Building a Static Site in Your iPad

A Step by Step Guide on Creating a Nextein Site with Play.JS.

Jul 23, 2020 · 3 min read

There was some hype out there about using your iPad Pro as a replacement for your development computer. If that is doable we'll see in a not so far away future. For now, we can use our iPad Pro along with Play.js to act as our IDE, or JavaScript IDE, to create a Nextein Site.

If you don't know what Play.js is, it is an awesome JavaScript IDE for iOS.


Long story short, I've read a tweet from Guillermo Rauch about modifying a Next.js site in his iPad using Play.js. A few minutes later, I found myself installing the IDE and creating a new project to give it a try. Almost from scratch, setting one or two things here and there and boom. Hit run and see the site running on the side.

I spent the next few minutes trying to create a Nextein Site. Then realizing I have a small bug to fix. Switch to my computer, fix, publish beta. Test. Repeat. Done. (Ok. Maybe a few more cycles were required.)

Let’s Create a Site

First thing first, install Play.js in your iPad. Yes. It’s USD 4.99 - (almost half of that over hyped email service you paid monthly.)

Now, let's create a new project. Give it a name. For the type we can select a plain Node.js project or a Node.js + Next.js template. Let’s use the latter so we create less files. And finally where to save it. I’d try to get everything in my iPad.

Step 1

If you click on the little Play button on the bottom of the screen you will be presented with a modal asking to resolve modules. Don't worry that's the npm install (sort of) stage. So go ahead, and tap on resolve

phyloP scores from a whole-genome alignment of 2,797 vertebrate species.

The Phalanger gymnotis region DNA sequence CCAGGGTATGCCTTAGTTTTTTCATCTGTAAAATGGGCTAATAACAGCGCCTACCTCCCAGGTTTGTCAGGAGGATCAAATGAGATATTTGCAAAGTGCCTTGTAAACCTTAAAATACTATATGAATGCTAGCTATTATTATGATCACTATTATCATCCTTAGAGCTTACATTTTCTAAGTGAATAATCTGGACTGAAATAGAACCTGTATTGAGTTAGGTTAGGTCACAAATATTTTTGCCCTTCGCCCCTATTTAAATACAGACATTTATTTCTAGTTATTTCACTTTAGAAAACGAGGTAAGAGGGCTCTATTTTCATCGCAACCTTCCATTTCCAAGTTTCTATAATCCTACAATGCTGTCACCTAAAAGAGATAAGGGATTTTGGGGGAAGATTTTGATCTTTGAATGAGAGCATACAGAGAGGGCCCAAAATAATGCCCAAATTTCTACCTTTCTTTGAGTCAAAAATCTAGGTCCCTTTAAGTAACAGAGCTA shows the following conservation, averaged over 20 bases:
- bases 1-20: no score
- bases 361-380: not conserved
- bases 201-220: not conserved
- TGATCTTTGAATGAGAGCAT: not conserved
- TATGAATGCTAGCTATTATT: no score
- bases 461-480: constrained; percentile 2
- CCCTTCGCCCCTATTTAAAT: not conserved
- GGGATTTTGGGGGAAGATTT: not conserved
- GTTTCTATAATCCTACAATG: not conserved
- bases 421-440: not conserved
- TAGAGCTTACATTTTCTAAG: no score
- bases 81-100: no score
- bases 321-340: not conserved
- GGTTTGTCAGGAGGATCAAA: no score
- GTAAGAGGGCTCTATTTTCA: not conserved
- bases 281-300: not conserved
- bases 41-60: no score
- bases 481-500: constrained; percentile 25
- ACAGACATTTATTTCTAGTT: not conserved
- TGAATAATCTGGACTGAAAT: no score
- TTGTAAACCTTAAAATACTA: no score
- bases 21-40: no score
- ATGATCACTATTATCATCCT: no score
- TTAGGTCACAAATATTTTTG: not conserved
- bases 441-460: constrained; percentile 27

Step 2

If all goes smoothly, you can tap on the Globe icon in the bottom toolbar and it will open a browser window by the side. You are now able to run play with your first Next.js site in your iPad Pro. Magical, isn't it?

Step 3

Starting with Nextein

Tap on the side toolbar to explore files and folders. Select package.json. We are going to add Nextein as a dependency and add the run dev script.

I modified the start script (I like to name it dev) and added the dependency. My package.json now looks like this:

{
  "entry_script": "dev",
  "entry_file": "pages/index.js",
  "scripts": {
    "dev": "nextein dev -p 3450"
  },
  "dependencies": {
    "next": "9.3.5",
    "nextein": "2.7.0",
    "react": "16.13.1",
    "react-dom": "16.13.1"
  }

The next step is to create a config file next.config.js and make use the withNextein configuration:

const { withNextein } = require('nextein/config')

module.exports = withNextein()

Almost there, let's modify pages/index.js to include all posts.

Add the imports for withPosts and Content components:

import withPosts from 'nextein/posts'
import Content from 'nextein/content'

Using withPosts HOC, we can wrap our Home function to be able to read our posts:

export default withPosts(function Home({ posts }) {

   // Scroll to grid div somewhere in the Home main tag. Let's add our posts
    {
            posts.map(post =>(
              <div key={post.data.url} className="card">
                <h3>{post.data.title}</h3>
                <Content {...post} excerpt />
              </div>
            ))
        }
          
})

Ok, page ready, now let's create our first post entry. Add a posts folder and create a first-post.md file with the following content:

---
title: First Post on my iPad.
---

Hello, World! This is my first post from my iPad!

And after you click back on the play button, resolve dependencies again, and open the side browser, your first Nextein Site is up and running.

Step 4

Now enjoy modifying your Home page, or adding more posts!

Any viewpoints and opinions expressed in this article are my own and do not, in any way, reflect those of my employer, my colleagues, or anyone else. I speak only for myself, not for them.